“Drums of the Dead” is a freaky little solo story featuring Abe. Whilst the idea is interesting and the artwork is grotesquely beautiful, the story stumbles slightly without Mignola’s direct input. It’s an enjoyable enough story, but it just doesn’t feel like a natural fit for the Hellboy universe. Also, Abe’s sharpened teeth look a little too scary.

“The Soul of Venice,” like “Drums of the Dead,” also doesn’t feel like a natural fit for the Hellboy universe, but this is more to do with the pacing of the story and Michael Avon Oeming’s cartoony artwork. However, it’s great seeing the main team together for the first time in full, with Liz, Abe, Roger and Johann, all having their moments to shine.

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Important developments abound for Roger’s character in “The Soul of Venice.”

“Dark Waters” is the first work by Guy Davis on B.P.R.D. and it is also one of the best stories in this first volume. Roger and Abe go to a New England town to investigate the corpses of some witches that are a little too fresh. It’s a great reflection on America’s own dark history of witch-hunting, and again gives an opportunity for Roger and Abe to interact. Davis’ artwork is stunning, and is a natural fit for the Hellboy universe despite a very different style from Mignola’s. I particularly like his interpretation of Roger.

“Night Train” is another stumble in the collection, with Geoff Johns providing an uninteresting story about a ghost train and Scott Kolins on artwork that is just a bit too cartoony / superheroic for a Hellboy-universe story. However, it does have significant impact as there are a few good scenes showing Roger and Liz interacting and gradually becoming close friends. I liked this element, but the other stuff I could have gone without.

“There’s Something Under My Bed” is the worst story in the collection, as writer Joe Harris‘ dialogue comes off as very stiff and unnatural, with several jokes that don’t land, and Adam Pollina’s zany artwork which has very little smooth flow. It’s not terrible but I found very little that I liked in the story.

Mignola returns to writing duties with the great short “Another Day at the Office,” with wonderful artwork by Cameron Stewart. It’s very short, but basically shows Johann and Abe taking on some zombies. Stewart’s artwork is simply superb. I would love to see more of his work on B.P.R.D. for sure.

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Plague of Frogs reintroduces the Frog threat from the classic Hellboy story “Seed of Destruction,” and Guy Davis excels on artwork.

The volume closes with the extended opening chapter of the “Plague of Frogs” cycle, suitably titled Plague of Frogs. Guy Davis returns on artwork and continues to impress whilst Mignola is once again on writing chores. The team take some seeds from the classic Hellboy story Seed of Destruction to open up this ongoing story of the Frog plague. The true stars of the book have to be Johann and Abe, as they go head-first into battle. Abe’s origins are also hinted at, adding even more complexity to one of Mignola’s star creations. Whilst the story is only a beginning, it’s a great one at that and the best story in the volume. Absolutely superb.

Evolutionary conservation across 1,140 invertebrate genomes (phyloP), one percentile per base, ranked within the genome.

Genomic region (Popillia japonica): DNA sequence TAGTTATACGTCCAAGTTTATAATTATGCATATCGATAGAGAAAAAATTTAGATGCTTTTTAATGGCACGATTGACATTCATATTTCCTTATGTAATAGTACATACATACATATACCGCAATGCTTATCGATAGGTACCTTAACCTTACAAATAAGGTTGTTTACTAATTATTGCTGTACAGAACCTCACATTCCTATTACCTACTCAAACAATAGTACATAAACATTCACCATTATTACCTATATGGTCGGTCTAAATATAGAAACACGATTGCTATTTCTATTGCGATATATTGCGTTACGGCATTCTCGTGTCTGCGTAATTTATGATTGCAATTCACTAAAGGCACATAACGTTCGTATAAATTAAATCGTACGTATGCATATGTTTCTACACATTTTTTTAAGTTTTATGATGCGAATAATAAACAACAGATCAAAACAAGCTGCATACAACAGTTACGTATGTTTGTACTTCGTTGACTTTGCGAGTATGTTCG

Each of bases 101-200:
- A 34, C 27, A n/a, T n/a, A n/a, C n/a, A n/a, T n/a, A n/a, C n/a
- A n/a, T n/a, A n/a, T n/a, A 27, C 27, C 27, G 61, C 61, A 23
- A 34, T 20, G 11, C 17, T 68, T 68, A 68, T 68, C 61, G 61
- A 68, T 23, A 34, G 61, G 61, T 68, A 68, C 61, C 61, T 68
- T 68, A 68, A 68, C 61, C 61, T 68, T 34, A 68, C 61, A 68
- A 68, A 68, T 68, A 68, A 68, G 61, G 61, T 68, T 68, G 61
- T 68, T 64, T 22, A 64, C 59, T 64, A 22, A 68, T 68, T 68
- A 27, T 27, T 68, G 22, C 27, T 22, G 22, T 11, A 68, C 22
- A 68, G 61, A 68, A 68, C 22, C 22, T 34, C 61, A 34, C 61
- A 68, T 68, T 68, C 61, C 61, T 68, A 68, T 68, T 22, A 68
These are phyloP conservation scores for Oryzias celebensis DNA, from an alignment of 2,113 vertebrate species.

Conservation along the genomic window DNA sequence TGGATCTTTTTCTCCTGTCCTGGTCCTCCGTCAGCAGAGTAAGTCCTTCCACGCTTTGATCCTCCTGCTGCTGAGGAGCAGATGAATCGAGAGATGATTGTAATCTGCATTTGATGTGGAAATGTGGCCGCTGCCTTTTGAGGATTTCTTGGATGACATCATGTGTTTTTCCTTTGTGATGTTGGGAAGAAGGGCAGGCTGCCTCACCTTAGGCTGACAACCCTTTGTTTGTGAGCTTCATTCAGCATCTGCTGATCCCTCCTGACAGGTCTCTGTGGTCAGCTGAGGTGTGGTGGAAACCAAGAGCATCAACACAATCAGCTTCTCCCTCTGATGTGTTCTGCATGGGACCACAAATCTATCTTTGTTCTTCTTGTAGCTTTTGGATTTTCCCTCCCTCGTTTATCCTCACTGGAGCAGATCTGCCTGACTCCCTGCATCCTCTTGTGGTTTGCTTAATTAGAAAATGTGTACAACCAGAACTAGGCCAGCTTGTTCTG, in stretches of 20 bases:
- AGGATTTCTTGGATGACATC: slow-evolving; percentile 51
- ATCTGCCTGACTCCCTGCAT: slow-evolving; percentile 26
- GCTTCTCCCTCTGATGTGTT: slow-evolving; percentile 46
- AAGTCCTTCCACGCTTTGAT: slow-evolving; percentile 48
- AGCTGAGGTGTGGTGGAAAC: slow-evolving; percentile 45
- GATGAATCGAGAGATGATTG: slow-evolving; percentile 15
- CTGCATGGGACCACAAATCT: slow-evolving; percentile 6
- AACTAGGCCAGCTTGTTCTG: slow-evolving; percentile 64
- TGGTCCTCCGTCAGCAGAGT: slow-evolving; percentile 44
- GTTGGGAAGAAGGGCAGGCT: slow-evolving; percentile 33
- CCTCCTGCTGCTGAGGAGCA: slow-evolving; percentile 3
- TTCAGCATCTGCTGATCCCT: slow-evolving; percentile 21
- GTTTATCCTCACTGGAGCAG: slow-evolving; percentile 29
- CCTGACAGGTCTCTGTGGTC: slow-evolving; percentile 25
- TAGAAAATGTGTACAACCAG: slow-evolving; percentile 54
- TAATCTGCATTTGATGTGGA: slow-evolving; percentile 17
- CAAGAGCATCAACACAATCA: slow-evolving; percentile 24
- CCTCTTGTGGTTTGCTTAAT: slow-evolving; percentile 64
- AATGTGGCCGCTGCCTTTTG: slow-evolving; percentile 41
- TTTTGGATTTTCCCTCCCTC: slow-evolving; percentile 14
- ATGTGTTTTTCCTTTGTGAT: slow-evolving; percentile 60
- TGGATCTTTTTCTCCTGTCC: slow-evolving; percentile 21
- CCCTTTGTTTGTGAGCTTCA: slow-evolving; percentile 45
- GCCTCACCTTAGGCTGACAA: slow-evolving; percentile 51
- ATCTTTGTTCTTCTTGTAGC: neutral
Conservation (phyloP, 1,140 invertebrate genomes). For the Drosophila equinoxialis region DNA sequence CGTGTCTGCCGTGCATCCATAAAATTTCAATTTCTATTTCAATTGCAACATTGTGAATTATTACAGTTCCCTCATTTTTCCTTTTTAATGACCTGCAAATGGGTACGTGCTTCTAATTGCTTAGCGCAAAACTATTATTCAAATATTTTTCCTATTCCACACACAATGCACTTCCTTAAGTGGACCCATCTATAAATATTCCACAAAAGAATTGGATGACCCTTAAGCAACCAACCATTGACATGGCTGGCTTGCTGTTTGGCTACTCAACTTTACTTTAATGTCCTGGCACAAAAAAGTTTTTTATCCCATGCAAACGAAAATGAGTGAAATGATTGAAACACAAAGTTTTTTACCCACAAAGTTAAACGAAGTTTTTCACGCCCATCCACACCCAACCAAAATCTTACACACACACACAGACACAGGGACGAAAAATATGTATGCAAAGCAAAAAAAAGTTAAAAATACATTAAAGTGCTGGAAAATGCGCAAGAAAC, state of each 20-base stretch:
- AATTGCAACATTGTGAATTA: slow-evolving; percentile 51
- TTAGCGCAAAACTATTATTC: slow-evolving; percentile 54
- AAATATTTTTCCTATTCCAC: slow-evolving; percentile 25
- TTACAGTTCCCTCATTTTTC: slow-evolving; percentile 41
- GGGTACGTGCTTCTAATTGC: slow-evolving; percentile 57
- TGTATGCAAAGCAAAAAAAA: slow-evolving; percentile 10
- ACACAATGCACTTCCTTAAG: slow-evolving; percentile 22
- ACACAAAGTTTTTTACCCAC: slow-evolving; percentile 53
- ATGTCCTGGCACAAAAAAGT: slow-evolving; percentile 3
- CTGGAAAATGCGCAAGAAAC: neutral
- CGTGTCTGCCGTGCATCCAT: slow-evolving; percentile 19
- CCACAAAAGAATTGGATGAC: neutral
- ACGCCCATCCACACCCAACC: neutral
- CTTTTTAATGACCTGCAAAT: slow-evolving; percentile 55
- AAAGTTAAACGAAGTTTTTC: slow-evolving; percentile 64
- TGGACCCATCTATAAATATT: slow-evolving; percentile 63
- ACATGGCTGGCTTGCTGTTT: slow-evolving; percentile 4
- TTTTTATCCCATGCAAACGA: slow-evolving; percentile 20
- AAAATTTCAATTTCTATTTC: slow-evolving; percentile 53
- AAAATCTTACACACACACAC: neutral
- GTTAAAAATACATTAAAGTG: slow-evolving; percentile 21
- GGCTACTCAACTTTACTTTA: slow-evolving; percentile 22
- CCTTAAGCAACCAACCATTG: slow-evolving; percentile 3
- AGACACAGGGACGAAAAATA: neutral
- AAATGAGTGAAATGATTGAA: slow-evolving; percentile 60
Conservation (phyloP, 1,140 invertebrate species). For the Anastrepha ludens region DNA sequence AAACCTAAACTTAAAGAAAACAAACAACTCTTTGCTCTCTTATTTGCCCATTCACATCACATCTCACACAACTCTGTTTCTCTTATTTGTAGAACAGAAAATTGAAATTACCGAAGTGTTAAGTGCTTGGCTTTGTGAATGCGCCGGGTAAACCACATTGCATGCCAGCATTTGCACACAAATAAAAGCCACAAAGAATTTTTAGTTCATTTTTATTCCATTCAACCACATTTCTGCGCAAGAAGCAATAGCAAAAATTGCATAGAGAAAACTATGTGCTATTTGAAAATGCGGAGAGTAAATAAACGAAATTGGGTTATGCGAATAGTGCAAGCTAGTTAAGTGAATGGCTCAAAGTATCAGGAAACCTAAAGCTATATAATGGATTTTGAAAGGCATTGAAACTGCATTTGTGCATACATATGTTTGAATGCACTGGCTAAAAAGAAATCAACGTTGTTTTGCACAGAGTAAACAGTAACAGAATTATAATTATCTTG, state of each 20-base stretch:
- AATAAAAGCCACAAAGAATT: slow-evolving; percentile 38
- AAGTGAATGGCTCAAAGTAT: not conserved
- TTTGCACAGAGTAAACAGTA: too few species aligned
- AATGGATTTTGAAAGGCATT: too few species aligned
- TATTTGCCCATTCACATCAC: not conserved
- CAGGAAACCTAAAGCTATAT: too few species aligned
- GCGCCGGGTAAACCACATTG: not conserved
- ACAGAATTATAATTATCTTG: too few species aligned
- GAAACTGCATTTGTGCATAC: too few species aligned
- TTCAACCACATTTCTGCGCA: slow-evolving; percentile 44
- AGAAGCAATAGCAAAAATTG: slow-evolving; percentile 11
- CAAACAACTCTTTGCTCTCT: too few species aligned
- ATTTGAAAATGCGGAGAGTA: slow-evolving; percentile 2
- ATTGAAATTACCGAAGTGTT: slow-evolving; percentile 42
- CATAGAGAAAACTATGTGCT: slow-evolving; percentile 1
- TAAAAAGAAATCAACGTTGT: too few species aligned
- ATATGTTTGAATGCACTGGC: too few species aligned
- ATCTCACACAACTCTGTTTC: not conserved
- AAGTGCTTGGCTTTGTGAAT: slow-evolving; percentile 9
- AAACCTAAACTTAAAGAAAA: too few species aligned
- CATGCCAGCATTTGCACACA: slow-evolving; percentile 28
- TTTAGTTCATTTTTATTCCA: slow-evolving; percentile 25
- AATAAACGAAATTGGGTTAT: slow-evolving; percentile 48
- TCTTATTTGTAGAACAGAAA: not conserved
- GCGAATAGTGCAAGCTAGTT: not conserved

Whilst there may have been a few duds in the first volume of B.P.R.D.: Plague of Frogs, the great stories really overcome the lesser ones. It’s a great continuation of the Hellboy mythos and I cannot wait to see more of Guy Davis’ work in future volumes. Great stuff, recommended.


Thank you, David.


And these children that you spit on,
As they try to change their worlds,
Are immune to your consultations,
They’re quite aware of what they’re going through.

When I woke up on Monday morning, started scrolling through my Facebook feed, and saw a post about David Bowie’s death, I wasn’t sad. Instead, I had a moment of utter disbelief. David Bowie couldn’t have passed away. When I then promptly saw a confirmation from filmmaker Duncan Jones, David Bowie’s son, there was a sinking feeling in my chest, and a deep, guttural sadness.

For so many of us David Bowie wasn’t just a rock’n’roll star, nor just a poet, but a truly compassionate being who took care of many of us at our lowest points. For me this period came when I was around fourteen. I was being bullied at school and seriously questioned the point of life. I had never felt so unbearably lonely before, and I didn’t really see a solution to any of these problems. Part of my anger and frustration was at my own social awkwardness. I couldn’t carry conversations well with guys who were markedly confident or popular, let alone chat to a girl. I did retreat into myself a bit, and my only real social interactions were with other “misfits” or “weirdos” in school. I so desperately wanted to be normal, to be confident, and to be able to stand up for myself.

In my lowest moments I would listen to music to try and block out these black feelings, often not very successfully. Even if I was listening to the most upbeat, celebratory music, to try and psyche myself up, I couldn’t block out this darkness. There was only really one exception during this time, which was David Bowie.

Bowie made it cool to be uncool, to be alternative, to be weird, to not fit into any of society’s conventions. His beautiful compassion and love reached me in his music, and it genuinely helped me fight back these bleak emotions. It’s something I can never be able to thank him for. When my family and few friends couldn’t help, David Bowie did.

He’s now joined the pantheon of artists who have left this world. I say left, because whilst Bowie may have passed from this mortal plane, he lives on in his music. He had one of those electric voices that only really come once in a generation. Even though I am coming to terms with his death, I listen to his music and I don’t hear the voice of a dead man. I feel him in my room with me, remembering that time he was able to put his hand on my shoulder and tell me that everything was going to be okay, if I could keep my strength up just a little bit longer.

Thank you, David, for everything you’ve done for me. A light may have gone out in the night sky, but somewhere else in this huge universe there is a new star lighting the way in the cosmos.